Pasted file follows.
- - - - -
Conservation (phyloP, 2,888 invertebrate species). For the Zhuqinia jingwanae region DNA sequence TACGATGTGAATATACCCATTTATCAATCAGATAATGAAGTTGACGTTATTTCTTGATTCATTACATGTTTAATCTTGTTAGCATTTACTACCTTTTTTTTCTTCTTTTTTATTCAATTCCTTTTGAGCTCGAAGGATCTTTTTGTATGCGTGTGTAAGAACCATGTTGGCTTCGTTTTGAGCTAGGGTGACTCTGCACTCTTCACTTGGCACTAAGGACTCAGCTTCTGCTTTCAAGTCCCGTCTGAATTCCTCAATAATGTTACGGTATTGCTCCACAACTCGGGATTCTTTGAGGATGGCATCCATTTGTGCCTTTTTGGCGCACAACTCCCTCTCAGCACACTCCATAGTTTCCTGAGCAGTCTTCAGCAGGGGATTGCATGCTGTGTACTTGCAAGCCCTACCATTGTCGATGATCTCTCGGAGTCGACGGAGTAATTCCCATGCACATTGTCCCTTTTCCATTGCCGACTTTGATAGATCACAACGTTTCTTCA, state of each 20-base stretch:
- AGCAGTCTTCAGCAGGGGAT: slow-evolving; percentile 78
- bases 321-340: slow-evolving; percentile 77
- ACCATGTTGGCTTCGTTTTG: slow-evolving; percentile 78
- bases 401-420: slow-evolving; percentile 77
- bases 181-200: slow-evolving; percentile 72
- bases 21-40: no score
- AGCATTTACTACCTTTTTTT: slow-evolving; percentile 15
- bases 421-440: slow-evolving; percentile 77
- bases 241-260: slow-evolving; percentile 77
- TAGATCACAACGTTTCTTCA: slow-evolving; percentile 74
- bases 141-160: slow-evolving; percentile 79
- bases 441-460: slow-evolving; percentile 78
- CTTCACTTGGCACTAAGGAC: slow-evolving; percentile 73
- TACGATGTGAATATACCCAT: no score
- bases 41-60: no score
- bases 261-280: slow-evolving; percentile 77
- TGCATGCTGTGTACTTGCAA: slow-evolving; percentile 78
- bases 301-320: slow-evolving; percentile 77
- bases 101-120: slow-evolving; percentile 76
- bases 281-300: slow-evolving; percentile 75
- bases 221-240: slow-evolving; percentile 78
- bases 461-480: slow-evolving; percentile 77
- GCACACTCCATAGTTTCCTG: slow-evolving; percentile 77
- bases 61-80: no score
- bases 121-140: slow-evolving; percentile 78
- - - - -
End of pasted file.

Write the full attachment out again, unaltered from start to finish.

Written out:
Conservation (phyloP, 2,888 invertebrate species). For the Zhuqinia jingwanae region DNA sequence TACGATGTGAATATACCCATTTATCAATCAGATAATGAAGTTGACGTTATTTCTTGATTCATTACATGTTTAATCTTGTTAGCATTTACTACCTTTTTTTTCTTCTTTTTTATTCAATTCCTTTTGAGCTCGAAGGATCTTTTTGTATGCGTGTGTAAGAACCATGTTGGCTTCGTTTTGAGCTAGGGTGACTCTGCACTCTTCACTTGGCACTAAGGACTCAGCTTCTGCTTTCAAGTCCCGTCTGAATTCCTCAATAATGTTACGGTATTGCTCCACAACTCGGGATTCTTTGAGGATGGCATCCATTTGTGCCTTTTTGGCGCACAACTCCCTCTCAGCACACTCCATAGTTTCCTGAGCAGTCTTCAGCAGGGGATTGCATGCTGTGTACTTGCAAGCCCTACCATTGTCGATGATCTCTCGGAGTCGACGGAGTAATTCCCATGCACATTGTCCCTTTTCCATTGCCGACTTTGATAGATCACAACGTTTCTTCA, state of each 20-base stretch:
- AGCAGTCTTCAGCAGGGGAT: slow-evolving; percentile 78
- bases 321-340: slow-evolving; percentile 77
- ACCATGTTGGCTTCGTTTTG: slow-evolving; percentile 78
- bases 401-420: slow-evolving; percentile 77
- bases 181-200: slow-evolving; percentile 72
- bases 21-40: no score
- AGCATTTACTACCTTTTTTT: slow-evolving; percentile 15
- bases 421-440: slow-evolving; percentile 77
- bases 241-260: slow-evolving; percentile 77
- TAGATCACAACGTTTCTTCA: slow-evolving; percentile 74
- bases 141-160: slow-evolving; percentile 79
- bases 441-460: slow-evolving; percentile 78
- CTTCACTTGGCACTAAGGAC: slow-evolving; percentile 73
- TACGATGTGAATATACCCAT: no score
- bases 41-60: no score
- bases 261-280: slow-evolving; percentile 77
- TGCATGCTGTGTACTTGCAA: slow-evolving; percentile 78
- bases 301-320: slow-evolving; percentile 77
- bases 101-120: slow-evolving; percentile 76
- bases 281-300: slow-evolving; percentile 75
- bases 221-240: slow-evolving; percentile 78
- bases 461-480: slow-evolving; percentile 77
- GCACACTCCATAGTTTCCTG: slow-evolving; percentile 77
- bases 61-80: no score
- bases 121-140: slow-evolving; percentile 78